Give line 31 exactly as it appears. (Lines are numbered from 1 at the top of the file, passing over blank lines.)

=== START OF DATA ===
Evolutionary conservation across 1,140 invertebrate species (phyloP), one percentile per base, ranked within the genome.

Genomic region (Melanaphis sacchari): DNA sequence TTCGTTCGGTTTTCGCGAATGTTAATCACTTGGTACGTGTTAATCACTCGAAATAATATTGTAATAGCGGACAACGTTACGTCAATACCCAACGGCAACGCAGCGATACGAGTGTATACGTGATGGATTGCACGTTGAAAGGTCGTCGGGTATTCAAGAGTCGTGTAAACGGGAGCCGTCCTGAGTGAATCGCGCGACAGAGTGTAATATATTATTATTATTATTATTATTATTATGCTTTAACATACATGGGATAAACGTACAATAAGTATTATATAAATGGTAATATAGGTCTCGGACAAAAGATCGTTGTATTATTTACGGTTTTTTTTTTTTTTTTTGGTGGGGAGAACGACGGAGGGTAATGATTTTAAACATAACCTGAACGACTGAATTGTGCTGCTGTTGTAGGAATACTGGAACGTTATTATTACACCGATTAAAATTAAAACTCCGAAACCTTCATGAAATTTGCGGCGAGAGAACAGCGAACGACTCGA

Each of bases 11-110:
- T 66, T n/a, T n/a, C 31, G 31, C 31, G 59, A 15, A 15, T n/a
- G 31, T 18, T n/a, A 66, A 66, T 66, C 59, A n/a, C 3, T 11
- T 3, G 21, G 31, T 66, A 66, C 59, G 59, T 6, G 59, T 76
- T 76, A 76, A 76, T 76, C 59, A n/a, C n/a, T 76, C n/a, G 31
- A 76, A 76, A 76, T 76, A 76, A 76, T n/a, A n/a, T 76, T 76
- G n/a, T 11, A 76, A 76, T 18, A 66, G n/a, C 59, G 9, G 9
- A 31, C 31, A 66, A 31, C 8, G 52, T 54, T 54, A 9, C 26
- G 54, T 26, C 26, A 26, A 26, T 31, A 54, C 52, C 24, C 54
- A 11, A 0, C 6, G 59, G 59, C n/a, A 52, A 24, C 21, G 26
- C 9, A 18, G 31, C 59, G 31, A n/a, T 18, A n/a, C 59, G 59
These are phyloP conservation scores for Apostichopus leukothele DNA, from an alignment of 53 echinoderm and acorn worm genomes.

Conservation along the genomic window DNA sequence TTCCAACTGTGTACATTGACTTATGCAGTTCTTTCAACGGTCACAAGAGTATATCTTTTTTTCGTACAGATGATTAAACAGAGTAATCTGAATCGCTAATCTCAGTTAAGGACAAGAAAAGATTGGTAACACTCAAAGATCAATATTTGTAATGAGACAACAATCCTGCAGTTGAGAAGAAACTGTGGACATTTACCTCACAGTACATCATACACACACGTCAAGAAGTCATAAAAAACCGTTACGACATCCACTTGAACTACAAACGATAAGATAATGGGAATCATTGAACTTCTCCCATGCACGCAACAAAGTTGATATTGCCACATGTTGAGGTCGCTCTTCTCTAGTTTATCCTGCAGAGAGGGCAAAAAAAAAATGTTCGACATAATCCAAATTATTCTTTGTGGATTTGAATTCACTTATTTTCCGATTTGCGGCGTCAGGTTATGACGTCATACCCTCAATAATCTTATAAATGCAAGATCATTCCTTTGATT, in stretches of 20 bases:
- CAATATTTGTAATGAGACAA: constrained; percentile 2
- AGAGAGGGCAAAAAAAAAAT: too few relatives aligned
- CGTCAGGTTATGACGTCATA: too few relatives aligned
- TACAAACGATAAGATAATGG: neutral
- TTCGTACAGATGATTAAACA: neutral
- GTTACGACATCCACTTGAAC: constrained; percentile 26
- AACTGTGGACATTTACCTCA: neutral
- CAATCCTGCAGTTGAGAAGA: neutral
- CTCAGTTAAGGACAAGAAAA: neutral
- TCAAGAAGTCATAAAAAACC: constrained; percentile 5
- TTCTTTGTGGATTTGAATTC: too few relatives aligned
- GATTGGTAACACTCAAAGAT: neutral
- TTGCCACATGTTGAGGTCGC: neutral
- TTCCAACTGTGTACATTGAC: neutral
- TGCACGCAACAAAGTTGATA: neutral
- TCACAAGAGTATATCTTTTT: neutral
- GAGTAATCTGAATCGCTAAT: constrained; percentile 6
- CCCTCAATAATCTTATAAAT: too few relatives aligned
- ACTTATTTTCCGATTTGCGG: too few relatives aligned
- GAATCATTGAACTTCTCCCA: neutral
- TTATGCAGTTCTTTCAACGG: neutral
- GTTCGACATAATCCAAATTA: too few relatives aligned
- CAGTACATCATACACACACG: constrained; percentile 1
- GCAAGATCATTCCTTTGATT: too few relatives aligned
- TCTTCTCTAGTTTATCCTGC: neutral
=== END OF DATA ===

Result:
- TCACAAGAGTATATCTTTTT: neutral